This three-months mismatch in starting dates has an ongoing effect on the incomes of all faculty and staff. Published salary scale data show that over a 24-months period beginning on July 1, 1999, a regular ranks Assistant Professor (9 mos) whose one-step merit increase took effect on that date earned $850 less than he/she would have received if COLAS and merit increases had both kicked in on July 1. Instead, three different salary scales came into play: three months on the 1998 scale, 12 on the 1999 scale, and 9 on the 2000 scale. For an individual who was promoted from Associate (III) to Full Rank (I) the 36-months’ discrepancy is $1525 and for a merit from Professor (III) to Professor (IV) the difference is $2025, or $675 per year.

It is fair to say that while a faculty member is moving up through the system, the losses noted above are all realized. It is not quite so clear what should be said about a faculty or staff member who is static vs. the ladder for a number of years. With this individual there is the initial 3-months loss of the “new” topped-out salary, but each subsequent COLA after that spans 12 calendar months unless the individual retires or resigns. If the departure date is on a June 30 there is another 3 months’ realized loss, but if it is a September 30 then only the first one on the “plateau” matters.

The retirement date one chooses is clearly important since one’s retirement income is based on the average salary earned during the highest consecutive 36 months of service. (Typically at career’s end.) According to the previous and current published scales, the average monthly salary difference between a June 30 and a September 30 retirement date for a “static” Step (VI) Full Professor is about $65.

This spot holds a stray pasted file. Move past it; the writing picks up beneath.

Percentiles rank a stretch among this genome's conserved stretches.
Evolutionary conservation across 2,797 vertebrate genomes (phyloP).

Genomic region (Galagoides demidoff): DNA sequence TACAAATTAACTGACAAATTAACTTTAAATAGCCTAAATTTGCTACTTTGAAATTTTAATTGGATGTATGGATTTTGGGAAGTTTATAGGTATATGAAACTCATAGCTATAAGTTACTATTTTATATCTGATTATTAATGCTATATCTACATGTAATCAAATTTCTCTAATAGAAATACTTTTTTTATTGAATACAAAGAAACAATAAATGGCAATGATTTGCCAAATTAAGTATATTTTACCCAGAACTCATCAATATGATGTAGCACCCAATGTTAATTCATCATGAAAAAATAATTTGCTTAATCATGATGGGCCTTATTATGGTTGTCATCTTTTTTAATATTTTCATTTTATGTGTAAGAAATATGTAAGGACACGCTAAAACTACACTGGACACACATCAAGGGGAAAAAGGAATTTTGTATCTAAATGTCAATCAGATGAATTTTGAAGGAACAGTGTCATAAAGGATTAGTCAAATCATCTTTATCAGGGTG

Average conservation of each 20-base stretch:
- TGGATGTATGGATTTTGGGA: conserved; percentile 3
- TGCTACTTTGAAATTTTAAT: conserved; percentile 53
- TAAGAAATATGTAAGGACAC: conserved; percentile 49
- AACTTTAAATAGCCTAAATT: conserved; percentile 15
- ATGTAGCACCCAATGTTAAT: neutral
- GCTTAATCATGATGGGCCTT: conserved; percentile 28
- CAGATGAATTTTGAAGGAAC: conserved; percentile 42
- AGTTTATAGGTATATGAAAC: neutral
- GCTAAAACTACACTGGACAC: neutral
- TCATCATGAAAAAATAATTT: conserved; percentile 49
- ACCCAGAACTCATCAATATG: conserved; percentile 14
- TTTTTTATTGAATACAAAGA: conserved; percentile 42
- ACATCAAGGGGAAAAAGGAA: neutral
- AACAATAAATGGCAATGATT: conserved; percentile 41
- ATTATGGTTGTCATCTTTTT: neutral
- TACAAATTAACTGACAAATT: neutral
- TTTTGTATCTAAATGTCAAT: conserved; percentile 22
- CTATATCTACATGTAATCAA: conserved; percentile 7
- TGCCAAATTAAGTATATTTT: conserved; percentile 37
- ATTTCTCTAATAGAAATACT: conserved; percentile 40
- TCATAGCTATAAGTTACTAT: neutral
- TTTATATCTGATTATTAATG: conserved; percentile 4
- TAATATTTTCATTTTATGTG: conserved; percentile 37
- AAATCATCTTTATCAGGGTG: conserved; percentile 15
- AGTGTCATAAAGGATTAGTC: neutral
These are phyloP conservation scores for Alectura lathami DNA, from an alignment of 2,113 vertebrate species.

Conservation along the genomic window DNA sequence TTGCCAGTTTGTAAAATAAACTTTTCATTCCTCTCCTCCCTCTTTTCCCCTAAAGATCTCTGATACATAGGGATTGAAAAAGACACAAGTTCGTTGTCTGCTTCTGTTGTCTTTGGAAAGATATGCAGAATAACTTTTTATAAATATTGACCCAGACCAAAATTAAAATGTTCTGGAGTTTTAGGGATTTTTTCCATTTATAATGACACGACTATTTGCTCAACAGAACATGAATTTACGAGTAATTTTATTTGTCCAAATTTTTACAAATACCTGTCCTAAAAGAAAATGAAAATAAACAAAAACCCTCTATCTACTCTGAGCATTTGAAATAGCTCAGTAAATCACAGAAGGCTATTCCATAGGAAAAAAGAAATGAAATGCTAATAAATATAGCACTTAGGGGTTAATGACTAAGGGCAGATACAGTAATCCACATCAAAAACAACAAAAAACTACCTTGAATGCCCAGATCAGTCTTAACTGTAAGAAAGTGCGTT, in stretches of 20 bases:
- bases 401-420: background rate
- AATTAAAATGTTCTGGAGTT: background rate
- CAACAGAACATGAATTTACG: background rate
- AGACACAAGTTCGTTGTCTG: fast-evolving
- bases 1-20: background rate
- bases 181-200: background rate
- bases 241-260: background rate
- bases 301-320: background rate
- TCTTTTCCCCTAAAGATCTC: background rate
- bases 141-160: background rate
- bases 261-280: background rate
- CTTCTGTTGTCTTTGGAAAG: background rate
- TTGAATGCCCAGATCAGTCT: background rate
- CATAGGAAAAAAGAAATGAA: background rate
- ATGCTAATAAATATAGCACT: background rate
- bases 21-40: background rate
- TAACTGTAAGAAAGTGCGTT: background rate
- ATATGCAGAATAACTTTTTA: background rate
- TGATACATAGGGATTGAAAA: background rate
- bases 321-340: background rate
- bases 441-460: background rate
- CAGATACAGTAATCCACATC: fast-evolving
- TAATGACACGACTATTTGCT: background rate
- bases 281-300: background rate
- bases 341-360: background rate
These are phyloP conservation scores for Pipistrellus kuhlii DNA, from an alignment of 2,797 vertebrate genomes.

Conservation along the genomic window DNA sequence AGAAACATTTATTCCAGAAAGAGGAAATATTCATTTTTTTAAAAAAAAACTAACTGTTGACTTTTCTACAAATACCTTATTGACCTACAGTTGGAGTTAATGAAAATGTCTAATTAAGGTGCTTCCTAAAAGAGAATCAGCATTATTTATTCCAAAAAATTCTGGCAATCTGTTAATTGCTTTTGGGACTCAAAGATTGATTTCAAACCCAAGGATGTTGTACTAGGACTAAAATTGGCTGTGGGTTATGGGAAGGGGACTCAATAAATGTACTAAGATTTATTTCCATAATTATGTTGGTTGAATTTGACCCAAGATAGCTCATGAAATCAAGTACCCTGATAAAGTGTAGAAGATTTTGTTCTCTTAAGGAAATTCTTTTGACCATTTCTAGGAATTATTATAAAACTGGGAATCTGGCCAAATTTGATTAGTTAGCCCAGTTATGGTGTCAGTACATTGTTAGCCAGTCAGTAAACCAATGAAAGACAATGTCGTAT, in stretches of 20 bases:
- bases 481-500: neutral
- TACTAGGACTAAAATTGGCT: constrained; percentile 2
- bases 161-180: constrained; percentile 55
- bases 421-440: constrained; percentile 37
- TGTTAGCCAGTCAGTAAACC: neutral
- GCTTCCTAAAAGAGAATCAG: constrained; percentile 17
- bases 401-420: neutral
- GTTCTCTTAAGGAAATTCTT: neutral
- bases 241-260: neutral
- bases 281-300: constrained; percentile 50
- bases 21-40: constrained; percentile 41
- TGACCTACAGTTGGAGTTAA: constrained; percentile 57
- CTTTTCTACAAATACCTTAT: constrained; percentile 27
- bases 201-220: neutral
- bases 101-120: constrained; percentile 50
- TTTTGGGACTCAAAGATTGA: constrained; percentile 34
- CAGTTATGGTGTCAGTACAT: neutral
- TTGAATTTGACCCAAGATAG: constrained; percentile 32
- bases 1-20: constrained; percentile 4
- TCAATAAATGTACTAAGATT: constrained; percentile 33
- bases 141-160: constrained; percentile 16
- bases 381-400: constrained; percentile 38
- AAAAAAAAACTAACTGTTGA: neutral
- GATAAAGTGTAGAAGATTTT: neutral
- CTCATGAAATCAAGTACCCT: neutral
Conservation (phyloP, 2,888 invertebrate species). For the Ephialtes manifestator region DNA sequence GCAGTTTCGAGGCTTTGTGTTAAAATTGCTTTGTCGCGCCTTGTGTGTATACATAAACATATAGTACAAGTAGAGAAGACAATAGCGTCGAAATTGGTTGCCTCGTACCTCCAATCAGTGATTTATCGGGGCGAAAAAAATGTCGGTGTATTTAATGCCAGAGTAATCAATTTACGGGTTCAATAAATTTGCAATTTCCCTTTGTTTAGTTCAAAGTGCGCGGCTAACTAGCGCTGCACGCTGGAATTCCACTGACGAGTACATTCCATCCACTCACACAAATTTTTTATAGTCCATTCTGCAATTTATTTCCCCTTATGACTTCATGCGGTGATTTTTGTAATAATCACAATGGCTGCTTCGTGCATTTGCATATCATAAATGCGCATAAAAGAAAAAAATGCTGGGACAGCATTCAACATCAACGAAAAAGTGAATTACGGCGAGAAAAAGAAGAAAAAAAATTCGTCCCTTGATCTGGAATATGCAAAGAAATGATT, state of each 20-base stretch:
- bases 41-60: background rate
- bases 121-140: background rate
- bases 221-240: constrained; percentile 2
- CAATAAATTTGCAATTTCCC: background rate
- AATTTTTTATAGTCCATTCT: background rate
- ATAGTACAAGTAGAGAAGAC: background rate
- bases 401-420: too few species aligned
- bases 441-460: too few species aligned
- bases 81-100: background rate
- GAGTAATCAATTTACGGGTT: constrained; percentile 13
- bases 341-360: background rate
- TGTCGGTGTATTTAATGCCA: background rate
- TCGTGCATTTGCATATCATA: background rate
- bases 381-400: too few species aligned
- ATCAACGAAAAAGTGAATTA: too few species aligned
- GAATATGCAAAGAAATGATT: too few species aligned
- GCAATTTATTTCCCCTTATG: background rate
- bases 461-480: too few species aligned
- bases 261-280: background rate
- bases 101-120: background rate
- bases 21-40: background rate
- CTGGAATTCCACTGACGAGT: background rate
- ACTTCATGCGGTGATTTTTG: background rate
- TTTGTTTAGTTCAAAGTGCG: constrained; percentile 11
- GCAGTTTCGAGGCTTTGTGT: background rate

The Faculty Associations have discussed the consequences of the merits/COLAs mismatch with both academic and budgetary staff members in the Office of the President, who clearly realize what is going on and perhaps may be marginally sympathetic. However, our clear impression is that even before the electric power mess blew up they were unenthusiastic about raising the issue of restoring a July 1 date for COLAs either in-house or in the Legislature. The reason for that is that UC has once again entered into a four-year partnership with the Governor that assures a predictable budget growth in return for certain committments from UC. Given that fact, there is little if any “new” money up for grabs out there, and the ca. $19 million that would be needed to bring the starting date for everything back to July 1 would have to come at the expense of other budgetary items that have gotten there after elaborate consultation within UC itself. We suspect that it would take a concerted and united effort by all the constituencies—staff and academic unions plus the Academic Senate—to make this a high priority item. The DFA will continue to investigate this issue. We welcome your comments.